POSTSCRIPT / July 24, 2001 / Tuesday


Philippine STAR Columnist

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GMA pulls no punches, adds drama to her SONA

THAT was a rip-roaring State of the Nation Address with a dramatic twist at the end by President Gloria Macapagal Arroyo at the opening yesterday of the 12thCongress.

The President came out swinging at influential persons who continue to flout the law and the courts, at vested groups sapping our economic vitality, and other quarters blocking reforms.

Toward the end of her 66-minute address, she pulled a heart-tugging surprise by trotting out three boys from the Payatas dump who had written her to plead for trabaho, tahanan, edukasyon, at pagkain sa bawat mesa (jobs, housing, education and food).

In those three boys — Jayson, Jomar and Erwin — she gave a face to the complex problem of mass poverty that she has vowed to address relentlessly.

* * *

MOVED by her straightforward presentation of a reformist agenda, we say Yes! to her plea for all of us to give her the honeymoon she never had since constitutional succession thrust her into a presidency in crisis.

While we suggested in a recent POSTSCRIPT a 100-day honeymoon for the beleaguered President, she asked for “at least a year” in her speech.

We think any reasonable person studying her report and her proposed action plan will not begrudge her the time she said she needed to fix things. A one-year honeymoon should be acceptable.

* * *

JUST six months on the job, President Arroyo inherited extremely difficult working conditions. Listen to her describe one key aspect, economic, of the state of the nation:

“From 2.5 million jobless four years ago, unemployment now stands at 4 million. From a budget surplus in 1997 of more than a P1 billion under President Ramos, this government inherited a deficit exceeding P140 billion. In the same period, poverty incidence rose from 36.8 percent of the population in 1997 to 40 percent in 2000.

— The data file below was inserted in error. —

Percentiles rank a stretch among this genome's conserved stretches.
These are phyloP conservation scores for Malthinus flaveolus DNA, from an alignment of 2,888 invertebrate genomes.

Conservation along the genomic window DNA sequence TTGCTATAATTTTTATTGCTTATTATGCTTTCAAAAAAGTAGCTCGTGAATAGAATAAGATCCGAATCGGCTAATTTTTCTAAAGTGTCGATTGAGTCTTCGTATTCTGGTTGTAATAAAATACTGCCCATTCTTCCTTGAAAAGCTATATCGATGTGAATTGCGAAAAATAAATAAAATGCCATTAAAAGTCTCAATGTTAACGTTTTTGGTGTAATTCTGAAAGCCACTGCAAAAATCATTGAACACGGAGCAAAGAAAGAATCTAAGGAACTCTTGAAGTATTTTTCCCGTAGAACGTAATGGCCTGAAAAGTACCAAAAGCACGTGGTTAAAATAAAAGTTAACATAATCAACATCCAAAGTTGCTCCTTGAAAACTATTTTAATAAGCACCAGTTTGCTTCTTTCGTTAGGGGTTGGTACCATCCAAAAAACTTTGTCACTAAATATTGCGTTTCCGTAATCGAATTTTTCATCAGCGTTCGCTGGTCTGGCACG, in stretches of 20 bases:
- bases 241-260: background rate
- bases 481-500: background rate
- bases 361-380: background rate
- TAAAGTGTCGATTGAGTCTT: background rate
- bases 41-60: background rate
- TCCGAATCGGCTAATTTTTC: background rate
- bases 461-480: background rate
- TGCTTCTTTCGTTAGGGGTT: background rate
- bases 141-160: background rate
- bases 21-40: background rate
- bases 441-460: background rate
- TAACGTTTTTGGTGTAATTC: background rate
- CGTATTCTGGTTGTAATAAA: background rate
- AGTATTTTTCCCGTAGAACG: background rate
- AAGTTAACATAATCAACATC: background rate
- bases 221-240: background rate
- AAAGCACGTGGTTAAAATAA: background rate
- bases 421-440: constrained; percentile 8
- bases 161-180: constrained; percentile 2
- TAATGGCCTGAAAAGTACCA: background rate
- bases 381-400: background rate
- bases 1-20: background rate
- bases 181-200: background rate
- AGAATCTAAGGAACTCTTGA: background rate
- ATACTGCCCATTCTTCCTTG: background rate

“And, unlike the situation in 1997 when a battered Asia could still lean on the strength of the advanced economies, today our main trading partners like Japan and America are slowing down as well.”

* * *

WITH the gathering dark clouds, do we just wait in a neutral corner for the roof to cave in? Or, worse, do we extend aid and comfort to those destabilizing and shaking the house till it crumbles — on us?

The President has a big job to do, she is ready and able, but obstructionists won’t allow her.

Let’s face it. The effects of destabilization cannot be confined to the Arroyo presidency. Inevitably, there will be extensive collateral damage to the entire nation.

* * *

THE mandate given by the people in the last May elections for the administration to carry on the business of governance and reform, GMA said, is a challenge “for all of us — administration and opposition — to roll up our sleeves, stop looking back, and move forward, most especially in the fight against mass poverty.”

In this spirit, she then said, “I appeal to everyone here today to undertake something unconventional but much to be desired in these especially hard times. From today, let us set aside bickering and politicking for at least one year. (Applause)

“Sa halip na walang kuwentang alitan, isang taon tayong magtulungan sa ikabubuti ng taong bayan.” She invited taipans and other businessmen to help pump prime the economy by investing in the Philippines and thereby help create jobs, accelerate progress and help address the roots of crime and unrest.

* * *

FOCUSING on mass poverty as the administration’s top concern, she highlighted its many facets as jobs, education, housing, and food.

“And this, in common sense and plain talk, is the core of my vision,” she said, eliciting the first of 88 bursts of applause from the Batasan audience.